We obviously need the ApplyDiscountRule type to implement IClientRule interface, but what about ISupportInvalidation? Notice that for this test also we didn’t pass any interceptor. So will the second assert succeed?

The answer is… well not that obvious to everyone so pay attention – it depends. Actually the first answer is pretty straightforward – it does not have to implement the additional interface, but the second one depends on whether it does or not.

If it does, then the dynamic proxy will pick it up and use that as target. Calls to members of ISupportsInvalidation will be no different than calls to members of IClientRule. If it does not, we’re back in square A – we have no implementation to forward to so we need to delegate that responsibility to interceptors. This is probably what most people would expect anyway. There’s one thing, which although not really related to Dynamic Proxy could create some confusion.

We pass a target object to the method and it’s the actual type of the object that gets examined for presence of additional interfaces, even if you would pass it around via reference to it’s base type which does not implement the interface, still if the actual type does implement it, it would be used as target.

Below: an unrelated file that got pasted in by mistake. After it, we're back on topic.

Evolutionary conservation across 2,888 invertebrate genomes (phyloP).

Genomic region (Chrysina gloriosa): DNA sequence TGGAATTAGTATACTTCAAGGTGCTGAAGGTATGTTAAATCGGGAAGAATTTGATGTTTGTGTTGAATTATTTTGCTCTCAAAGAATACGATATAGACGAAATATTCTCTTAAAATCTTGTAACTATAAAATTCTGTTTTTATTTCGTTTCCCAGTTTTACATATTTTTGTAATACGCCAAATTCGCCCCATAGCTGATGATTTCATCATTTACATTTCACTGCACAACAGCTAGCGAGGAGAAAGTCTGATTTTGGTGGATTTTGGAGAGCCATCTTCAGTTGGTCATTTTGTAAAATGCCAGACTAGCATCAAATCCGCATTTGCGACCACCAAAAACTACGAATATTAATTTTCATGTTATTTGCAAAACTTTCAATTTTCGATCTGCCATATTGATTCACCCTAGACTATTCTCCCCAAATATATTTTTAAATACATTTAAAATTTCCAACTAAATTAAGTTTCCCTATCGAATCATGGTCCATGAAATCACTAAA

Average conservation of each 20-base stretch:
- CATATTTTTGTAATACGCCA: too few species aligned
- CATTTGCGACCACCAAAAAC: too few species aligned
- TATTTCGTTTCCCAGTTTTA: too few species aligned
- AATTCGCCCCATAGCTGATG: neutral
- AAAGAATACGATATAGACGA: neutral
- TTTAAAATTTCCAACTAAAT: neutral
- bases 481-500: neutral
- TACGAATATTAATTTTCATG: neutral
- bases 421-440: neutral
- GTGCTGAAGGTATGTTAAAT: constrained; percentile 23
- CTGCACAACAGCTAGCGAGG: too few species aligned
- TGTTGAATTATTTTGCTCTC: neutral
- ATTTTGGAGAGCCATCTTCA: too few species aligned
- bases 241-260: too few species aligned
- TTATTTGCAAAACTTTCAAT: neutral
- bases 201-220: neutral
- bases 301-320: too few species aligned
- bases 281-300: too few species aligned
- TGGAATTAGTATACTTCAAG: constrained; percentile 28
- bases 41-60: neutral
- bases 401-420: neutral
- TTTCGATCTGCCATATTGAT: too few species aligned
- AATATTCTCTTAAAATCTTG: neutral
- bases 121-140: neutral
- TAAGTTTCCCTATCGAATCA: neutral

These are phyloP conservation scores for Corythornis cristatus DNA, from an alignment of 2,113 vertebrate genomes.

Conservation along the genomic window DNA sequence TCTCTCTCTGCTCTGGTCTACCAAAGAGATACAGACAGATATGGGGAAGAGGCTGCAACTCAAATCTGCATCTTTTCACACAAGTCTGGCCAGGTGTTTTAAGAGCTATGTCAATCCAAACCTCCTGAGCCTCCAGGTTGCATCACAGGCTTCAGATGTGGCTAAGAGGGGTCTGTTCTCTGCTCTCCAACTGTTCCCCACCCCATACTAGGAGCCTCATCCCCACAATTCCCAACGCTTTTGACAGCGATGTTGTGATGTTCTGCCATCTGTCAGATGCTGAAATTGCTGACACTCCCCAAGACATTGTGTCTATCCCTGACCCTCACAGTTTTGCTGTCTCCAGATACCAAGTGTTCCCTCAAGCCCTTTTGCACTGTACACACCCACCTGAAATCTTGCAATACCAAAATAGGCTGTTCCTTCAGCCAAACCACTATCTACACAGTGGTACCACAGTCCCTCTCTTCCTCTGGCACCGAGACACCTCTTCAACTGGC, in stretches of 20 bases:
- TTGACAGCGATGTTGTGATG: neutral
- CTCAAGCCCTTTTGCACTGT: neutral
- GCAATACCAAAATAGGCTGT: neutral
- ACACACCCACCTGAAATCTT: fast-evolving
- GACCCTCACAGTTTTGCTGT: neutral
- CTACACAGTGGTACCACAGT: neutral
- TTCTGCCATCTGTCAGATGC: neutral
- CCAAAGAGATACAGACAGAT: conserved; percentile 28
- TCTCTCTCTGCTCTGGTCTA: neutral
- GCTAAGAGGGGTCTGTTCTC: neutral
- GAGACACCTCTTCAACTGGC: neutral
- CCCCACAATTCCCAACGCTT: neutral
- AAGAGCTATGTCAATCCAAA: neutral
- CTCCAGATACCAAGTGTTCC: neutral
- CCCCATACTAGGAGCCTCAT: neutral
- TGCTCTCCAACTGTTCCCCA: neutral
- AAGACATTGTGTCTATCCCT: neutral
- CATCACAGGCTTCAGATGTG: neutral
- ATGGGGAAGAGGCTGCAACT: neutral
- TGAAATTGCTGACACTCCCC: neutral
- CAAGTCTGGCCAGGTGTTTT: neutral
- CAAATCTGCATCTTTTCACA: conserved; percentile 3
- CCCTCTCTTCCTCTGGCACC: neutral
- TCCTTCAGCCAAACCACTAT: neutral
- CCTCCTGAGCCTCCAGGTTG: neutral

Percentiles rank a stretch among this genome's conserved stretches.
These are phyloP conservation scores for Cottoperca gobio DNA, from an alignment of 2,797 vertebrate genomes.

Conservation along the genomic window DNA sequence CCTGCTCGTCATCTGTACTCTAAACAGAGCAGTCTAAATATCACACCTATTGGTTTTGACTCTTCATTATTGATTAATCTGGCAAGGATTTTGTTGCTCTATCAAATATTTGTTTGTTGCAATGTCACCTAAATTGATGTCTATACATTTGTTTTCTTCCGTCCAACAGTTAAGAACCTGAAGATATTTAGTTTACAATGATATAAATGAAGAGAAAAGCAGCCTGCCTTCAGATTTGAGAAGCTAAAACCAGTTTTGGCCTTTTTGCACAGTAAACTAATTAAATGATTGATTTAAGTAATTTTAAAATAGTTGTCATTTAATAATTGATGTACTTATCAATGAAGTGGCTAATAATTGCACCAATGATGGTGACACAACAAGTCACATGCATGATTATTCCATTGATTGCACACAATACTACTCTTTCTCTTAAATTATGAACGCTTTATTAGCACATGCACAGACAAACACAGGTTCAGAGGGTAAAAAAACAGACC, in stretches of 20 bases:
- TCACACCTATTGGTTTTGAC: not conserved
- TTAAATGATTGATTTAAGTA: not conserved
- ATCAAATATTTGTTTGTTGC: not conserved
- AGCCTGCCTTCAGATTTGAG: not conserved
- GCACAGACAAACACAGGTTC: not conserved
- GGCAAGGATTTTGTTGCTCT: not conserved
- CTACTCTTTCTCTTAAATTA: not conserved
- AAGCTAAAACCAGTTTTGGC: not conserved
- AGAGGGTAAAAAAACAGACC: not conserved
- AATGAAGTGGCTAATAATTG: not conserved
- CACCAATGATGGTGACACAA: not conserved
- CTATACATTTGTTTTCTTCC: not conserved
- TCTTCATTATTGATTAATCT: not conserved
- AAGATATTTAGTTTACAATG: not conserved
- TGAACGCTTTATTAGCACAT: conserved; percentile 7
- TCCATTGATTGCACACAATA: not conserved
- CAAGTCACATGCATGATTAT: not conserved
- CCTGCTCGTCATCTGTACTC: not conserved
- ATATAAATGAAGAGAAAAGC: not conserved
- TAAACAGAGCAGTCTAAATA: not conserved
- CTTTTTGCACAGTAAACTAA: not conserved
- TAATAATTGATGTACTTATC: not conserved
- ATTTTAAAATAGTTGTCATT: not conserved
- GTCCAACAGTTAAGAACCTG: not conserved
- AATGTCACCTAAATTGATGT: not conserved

Interface proxy with target interface

What about the last kind of proxy we have?

In case our target does not implement the additional interface we get the same behavior as in every other case. In case it does however, we surprisingly get this:


Surprised? Well – don’t be because it’s not a bug – it’s a feature! Let me walk you through:

Remember that in case of interface proxy with target an interceptor can change the target during the invocation. Also since the actual target of the proxy is the main interface, dynamic proxy does not examine the object passed as target for presence of any of the additional interfaces. It would make no sense, since you can swap it out anyway – right?

So when we invoke a method from any of the additional interfaces the only target we have is the proxy itself, and that’s what is passed to the invocation. Then, since no interceptor changed the target, when we invoke the method on target, we invoke it on the proxy itself which starts the vicious circle again.

So you still need an interceptor, to do either one of two things to break the circle:

  • Swap the target of an invocation with some other object that implements it.
  • Not call invocation.Proceed() and handle the invocation for itself.

Notice that if you want to go with option nr 1 you can grab the target object passed to the method creating the proxy (using IProxyTargetAccessor) and after making sure it implements the interface at hand, setting it as the target of the invocation.


Although on the surface it seems like a very simple feature there is quite a lot to learn about additional interfaces. However they are pretty powerful and well worth the learning effort. Although I didn’t provide any specific scenario for today (sorry, I don’t feel very creative right now) there are plenty places you could use this feature (throwing INotifyPropertyChanged on top of your domain model seems to be one of the most popular and useful).